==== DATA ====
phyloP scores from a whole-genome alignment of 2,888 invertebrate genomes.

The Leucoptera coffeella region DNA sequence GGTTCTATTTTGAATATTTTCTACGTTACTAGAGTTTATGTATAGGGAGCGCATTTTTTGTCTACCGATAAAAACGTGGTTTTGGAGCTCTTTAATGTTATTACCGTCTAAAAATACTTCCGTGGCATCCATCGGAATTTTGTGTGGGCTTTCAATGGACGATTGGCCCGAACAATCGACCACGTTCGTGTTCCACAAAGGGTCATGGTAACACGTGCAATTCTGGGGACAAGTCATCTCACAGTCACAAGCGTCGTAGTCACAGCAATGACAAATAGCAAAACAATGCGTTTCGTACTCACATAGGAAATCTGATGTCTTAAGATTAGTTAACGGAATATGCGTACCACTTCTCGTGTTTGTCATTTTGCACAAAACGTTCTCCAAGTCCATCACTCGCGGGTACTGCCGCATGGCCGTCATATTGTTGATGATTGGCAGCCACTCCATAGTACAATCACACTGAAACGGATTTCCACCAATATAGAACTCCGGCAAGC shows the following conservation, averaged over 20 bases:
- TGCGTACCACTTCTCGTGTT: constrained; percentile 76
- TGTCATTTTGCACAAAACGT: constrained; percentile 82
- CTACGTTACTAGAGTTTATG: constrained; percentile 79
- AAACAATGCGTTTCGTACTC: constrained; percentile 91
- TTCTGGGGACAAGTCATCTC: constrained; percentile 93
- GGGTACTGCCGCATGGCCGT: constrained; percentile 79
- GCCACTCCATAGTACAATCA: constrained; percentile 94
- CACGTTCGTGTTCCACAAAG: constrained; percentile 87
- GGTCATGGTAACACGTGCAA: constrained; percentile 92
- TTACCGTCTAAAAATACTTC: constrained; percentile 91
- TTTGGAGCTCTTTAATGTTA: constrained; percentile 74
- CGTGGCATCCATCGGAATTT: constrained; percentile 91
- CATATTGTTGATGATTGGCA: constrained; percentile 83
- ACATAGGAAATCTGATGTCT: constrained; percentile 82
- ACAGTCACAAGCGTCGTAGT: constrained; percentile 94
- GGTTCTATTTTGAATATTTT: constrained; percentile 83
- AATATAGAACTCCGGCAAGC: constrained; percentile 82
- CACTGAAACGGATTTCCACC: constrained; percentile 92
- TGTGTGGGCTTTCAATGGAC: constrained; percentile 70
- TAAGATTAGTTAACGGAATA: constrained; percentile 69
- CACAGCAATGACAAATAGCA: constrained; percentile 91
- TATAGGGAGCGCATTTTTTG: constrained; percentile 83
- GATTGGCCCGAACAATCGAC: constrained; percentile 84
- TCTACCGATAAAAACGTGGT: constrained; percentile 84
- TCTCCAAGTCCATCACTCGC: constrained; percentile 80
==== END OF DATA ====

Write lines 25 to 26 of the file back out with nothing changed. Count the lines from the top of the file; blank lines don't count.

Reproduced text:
- GATTGGCCCGAACAATCGAC: constrained; percentile 84
- TCTACCGATAAAAACGTGGT: constrained; percentile 84